wherein

R7 is selected from the group consisting of a C1–C20 alkyl group.

The attachment sites of the W substituents on the solid phase are positioned on the surface of the solid phase, in case of a silica support or a CPG support, or in the interior of the solid phase, in case of a polystyrene resin. The scope of the chemical moiety W is limited only by the fact that it must be inert during the trapping process and its formation must be compatible with the type C functional group, the spacer X and the solid phase used.

Methods to derivatize CPG and organic polymeric solid phases with moieties capable of undergoing Diels-Alder reactions have been described by Pieken et al., U.S. patent application Ser. No. 09/845,742, filed May 1, 2001, entitled “Method For Immobilizing Oligonucleotides Employing the Cycloaddition Bioconjugation Method,” which is incorporated herein by reference in its entirety. Derivatized solid phases obtained accordingly are suitable as trapping agents as defined herein.

Example 1 describes the preparation of a CPG solid phase that is suitable as a trapping agent using the method of the present invention. Specifically, Example 1 describes the derivatization of CPG with maleimide-silane reagent (10), which serves as the dienophile in a Diels-Alder reaction within the trapping process. Scheme 1 outlines the synthesis of the functionalized silane reagent (10) suitable for said derivatization of CPG by reaction of propylaminosilane (11) with the activated compound (12).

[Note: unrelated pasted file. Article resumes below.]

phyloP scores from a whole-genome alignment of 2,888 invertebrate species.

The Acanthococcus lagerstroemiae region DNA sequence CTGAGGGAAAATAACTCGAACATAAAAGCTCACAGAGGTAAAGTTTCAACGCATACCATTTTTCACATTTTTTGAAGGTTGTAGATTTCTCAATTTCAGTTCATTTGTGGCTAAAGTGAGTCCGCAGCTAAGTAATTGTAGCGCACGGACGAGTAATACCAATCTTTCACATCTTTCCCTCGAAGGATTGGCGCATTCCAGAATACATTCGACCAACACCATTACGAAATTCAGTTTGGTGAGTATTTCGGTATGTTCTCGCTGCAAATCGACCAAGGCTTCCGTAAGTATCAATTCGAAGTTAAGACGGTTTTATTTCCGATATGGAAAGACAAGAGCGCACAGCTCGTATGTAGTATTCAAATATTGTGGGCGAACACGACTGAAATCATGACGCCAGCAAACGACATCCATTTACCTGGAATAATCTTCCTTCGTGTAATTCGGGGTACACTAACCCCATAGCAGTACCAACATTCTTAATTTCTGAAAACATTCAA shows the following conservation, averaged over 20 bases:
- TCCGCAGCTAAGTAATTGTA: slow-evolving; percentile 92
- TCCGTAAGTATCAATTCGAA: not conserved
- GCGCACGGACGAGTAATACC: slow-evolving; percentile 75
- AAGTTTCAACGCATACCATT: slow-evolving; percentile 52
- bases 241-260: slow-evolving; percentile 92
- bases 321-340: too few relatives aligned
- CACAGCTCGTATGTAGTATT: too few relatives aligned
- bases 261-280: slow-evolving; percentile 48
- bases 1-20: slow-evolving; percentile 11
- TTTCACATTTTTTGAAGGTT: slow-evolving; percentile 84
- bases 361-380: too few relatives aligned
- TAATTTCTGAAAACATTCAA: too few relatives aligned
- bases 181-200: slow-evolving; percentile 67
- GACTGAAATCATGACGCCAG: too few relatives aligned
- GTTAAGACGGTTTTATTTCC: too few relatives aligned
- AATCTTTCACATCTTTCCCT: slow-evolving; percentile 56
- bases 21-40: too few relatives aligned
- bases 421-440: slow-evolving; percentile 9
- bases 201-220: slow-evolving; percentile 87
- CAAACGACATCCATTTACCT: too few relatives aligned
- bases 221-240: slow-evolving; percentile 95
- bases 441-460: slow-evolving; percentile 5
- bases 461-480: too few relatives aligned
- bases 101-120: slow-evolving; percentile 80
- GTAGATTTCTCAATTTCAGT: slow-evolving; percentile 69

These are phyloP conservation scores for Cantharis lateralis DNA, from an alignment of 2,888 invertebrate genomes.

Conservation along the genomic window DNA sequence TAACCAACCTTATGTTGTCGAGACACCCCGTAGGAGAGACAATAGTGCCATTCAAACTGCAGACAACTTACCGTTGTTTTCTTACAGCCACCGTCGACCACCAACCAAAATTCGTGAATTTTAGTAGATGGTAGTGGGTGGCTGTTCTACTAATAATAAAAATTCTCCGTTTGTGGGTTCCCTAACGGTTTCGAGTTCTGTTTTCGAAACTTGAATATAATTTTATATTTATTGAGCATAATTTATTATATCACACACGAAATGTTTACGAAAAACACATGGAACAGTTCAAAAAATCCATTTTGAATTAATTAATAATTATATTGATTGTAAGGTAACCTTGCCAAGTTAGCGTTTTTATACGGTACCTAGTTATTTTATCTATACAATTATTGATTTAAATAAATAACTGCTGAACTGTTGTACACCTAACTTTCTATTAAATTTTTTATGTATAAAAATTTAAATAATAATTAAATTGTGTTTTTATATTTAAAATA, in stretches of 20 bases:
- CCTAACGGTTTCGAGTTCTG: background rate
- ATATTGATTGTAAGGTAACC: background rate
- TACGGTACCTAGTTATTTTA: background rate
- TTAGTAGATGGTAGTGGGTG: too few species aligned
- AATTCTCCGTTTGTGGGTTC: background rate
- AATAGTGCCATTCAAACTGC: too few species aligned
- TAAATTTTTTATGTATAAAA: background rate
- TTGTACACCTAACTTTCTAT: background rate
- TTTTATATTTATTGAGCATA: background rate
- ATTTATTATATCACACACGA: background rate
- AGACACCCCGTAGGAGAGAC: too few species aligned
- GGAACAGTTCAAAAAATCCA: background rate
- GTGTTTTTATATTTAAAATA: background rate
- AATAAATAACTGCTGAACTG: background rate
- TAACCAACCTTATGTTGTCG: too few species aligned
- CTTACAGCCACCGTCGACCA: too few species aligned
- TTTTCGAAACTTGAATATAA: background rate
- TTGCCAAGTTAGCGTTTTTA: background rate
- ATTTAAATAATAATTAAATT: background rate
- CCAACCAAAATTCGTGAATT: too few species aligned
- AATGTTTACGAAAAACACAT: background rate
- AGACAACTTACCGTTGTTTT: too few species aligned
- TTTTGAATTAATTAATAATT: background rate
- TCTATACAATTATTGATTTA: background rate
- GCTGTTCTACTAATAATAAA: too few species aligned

Upon treatment of CPG with reagent (10), the maleimide moieties are readily attached to the glass surface resulting in the said derivatization of the CPG as illustrated by formula (13).

Example 2 describes the preparation of a second type of maleimide derivatized CPG, which is also suitable as a trapping agent using the method of this invention. Specifically, Example 2 describes the derivatization of CPG with maleimide-silane reagent (14), which is prepared by the reaction of compound (11) with maleic anhydride as described by Gunther et al., European Pat. No. 0,982,311 A2, which is incorporated herein by reference in its entirety. The attachment of reagent (14) to the surface of the CPG particles is accomplished using the method described in Example 1, yielding structures analogous to formula (13).